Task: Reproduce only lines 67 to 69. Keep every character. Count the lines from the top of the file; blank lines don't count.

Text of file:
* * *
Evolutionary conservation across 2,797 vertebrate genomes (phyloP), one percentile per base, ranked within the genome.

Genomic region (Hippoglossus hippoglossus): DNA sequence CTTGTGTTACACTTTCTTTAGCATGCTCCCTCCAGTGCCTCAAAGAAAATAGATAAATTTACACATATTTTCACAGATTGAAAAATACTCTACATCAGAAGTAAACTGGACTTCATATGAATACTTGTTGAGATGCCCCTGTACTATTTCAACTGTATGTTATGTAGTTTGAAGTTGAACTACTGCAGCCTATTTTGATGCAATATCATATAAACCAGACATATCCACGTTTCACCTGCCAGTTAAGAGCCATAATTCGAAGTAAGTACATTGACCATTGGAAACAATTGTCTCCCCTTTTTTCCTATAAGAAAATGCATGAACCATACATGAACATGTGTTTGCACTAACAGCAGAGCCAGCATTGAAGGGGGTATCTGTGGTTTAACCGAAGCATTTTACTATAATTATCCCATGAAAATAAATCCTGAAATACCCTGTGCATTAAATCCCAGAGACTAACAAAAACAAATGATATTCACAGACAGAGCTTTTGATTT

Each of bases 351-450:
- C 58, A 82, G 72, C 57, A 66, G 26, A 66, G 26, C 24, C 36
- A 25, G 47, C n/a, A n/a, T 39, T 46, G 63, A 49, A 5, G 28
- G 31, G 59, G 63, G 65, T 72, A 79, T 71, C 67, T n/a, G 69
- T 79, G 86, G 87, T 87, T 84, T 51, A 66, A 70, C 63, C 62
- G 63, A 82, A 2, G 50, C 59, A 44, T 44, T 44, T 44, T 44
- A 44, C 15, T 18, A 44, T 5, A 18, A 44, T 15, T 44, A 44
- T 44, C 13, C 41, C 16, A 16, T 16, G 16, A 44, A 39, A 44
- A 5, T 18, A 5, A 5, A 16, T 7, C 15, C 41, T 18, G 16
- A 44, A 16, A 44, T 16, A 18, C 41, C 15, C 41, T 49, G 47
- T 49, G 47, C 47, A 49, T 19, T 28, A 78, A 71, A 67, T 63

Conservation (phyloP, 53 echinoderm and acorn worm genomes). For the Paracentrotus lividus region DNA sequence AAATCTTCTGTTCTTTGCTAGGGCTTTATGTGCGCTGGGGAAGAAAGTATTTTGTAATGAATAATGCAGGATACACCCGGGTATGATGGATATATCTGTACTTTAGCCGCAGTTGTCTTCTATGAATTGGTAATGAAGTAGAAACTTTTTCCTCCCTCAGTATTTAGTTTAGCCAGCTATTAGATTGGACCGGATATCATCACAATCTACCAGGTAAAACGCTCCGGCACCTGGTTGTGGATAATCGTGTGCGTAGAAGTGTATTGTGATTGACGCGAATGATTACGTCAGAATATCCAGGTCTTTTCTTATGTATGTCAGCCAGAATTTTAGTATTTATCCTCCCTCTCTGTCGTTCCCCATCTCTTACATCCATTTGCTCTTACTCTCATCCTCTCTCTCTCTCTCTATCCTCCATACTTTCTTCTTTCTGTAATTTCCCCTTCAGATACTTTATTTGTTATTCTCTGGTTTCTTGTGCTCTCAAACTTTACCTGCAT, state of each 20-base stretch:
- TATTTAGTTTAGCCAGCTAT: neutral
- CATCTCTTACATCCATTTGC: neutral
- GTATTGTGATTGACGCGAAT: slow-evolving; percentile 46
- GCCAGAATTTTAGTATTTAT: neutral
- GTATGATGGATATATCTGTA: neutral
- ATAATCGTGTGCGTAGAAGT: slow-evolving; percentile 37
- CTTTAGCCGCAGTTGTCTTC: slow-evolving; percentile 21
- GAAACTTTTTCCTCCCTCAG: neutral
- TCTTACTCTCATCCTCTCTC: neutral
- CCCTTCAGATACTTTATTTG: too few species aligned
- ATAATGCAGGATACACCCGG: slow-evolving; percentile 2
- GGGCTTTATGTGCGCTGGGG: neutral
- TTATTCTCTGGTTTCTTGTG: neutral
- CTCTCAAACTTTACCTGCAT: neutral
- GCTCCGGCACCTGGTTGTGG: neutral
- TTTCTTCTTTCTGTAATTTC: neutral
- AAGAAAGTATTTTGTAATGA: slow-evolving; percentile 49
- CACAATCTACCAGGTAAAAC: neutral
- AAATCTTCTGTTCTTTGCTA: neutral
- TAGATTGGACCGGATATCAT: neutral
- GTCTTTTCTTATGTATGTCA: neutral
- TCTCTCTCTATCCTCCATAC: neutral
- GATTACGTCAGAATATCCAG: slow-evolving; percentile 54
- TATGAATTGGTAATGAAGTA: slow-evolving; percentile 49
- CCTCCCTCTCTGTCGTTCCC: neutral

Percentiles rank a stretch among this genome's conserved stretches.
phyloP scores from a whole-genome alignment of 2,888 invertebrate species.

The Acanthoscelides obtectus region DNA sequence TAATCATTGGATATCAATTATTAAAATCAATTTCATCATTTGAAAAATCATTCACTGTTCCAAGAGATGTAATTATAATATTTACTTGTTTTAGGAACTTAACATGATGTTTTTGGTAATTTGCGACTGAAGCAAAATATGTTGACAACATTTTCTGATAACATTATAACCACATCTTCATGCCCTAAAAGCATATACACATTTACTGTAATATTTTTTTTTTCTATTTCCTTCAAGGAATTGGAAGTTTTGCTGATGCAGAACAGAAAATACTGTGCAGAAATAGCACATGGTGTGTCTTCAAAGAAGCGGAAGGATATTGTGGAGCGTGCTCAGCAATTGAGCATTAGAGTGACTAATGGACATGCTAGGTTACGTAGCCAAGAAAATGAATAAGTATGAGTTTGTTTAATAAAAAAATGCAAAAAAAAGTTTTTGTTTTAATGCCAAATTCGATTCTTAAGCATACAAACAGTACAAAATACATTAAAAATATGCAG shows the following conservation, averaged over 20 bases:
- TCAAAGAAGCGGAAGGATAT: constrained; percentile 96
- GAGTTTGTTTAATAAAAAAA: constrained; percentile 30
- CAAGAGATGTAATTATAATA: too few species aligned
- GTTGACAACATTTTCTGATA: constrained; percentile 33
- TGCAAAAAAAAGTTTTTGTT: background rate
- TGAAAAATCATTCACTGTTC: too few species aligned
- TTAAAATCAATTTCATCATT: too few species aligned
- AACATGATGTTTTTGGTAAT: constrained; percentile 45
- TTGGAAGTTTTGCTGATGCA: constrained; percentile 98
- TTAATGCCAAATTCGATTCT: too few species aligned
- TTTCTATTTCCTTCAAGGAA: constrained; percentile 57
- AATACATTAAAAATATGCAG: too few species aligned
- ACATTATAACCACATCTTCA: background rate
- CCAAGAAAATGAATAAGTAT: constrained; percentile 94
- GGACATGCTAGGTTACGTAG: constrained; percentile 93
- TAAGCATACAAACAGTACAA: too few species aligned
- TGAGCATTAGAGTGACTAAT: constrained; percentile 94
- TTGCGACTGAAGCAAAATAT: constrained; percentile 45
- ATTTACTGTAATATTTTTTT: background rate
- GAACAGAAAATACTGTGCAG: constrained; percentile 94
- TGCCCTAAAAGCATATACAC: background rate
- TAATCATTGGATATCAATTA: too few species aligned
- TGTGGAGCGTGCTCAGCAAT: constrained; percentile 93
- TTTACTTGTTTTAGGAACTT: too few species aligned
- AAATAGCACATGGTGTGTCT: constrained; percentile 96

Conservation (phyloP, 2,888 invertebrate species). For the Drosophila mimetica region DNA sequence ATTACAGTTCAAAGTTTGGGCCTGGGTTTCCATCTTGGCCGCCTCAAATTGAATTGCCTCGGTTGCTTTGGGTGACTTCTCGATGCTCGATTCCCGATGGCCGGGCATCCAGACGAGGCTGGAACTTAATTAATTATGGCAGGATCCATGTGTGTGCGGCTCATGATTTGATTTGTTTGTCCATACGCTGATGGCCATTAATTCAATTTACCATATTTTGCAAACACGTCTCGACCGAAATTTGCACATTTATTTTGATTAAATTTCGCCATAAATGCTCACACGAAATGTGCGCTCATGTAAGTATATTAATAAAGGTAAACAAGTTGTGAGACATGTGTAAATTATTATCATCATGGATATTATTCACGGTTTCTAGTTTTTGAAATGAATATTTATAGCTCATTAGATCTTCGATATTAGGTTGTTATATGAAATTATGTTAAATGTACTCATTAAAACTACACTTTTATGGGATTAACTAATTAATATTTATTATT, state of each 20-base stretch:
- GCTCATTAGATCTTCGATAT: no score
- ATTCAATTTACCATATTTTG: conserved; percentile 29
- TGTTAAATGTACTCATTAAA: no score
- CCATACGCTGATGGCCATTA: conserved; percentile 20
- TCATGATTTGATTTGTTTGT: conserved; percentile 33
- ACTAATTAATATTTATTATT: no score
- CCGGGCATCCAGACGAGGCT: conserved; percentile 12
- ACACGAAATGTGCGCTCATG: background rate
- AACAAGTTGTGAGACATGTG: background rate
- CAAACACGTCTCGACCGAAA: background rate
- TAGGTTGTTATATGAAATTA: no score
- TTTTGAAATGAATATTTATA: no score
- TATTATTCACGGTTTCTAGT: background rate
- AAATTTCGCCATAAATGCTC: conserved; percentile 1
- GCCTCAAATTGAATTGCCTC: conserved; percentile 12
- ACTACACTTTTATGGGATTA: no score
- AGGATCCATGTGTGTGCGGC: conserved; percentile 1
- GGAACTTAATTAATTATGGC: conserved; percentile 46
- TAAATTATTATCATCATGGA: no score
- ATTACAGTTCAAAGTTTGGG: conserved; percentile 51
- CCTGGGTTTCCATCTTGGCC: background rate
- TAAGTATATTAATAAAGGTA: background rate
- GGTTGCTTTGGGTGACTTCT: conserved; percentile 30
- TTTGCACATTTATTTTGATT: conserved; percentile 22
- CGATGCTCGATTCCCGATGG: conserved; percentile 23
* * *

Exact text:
- AAATAGCACATGGTGTGTCT: constrained; percentile 96

Conservation (phyloP, 2,888 invertebrate species). For the Drosophila mimetica region DNA sequence ATTACAGTTCAAAGTTTGGGCCTGGGTTTCCATCTTGGCCGCCTCAAATTGAATTGCCTCGGTTGCTTTGGGTGACTTCTCGATGCTCGATTCCCGATGGCCGGGCATCCAGACGAGGCTGGAACTTAATTAATTATGGCAGGATCCATGTGTGTGCGGCTCATGATTTGATTTGTTTGTCCATACGCTGATGGCCATTAATTCAATTTACCATATTTTGCAAACACGTCTCGACCGAAATTTGCACATTTATTTTGATTAAATTTCGCCATAAATGCTCACACGAAATGTGCGCTCATGTAAGTATATTAATAAAGGTAAACAAGTTGTGAGACATGTGTAAATTATTATCATCATGGATATTATTCACGGTTTCTAGTTTTTGAAATGAATATTTATAGCTCATTAGATCTTCGATATTAGGTTGTTATATGAAATTATGTTAAATGTACTCATTAAAACTACACTTTTATGGGATTAACTAATTAATATTTATTATT, state of each 20-base stretch:
- GCTCATTAGATCTTCGATAT: no score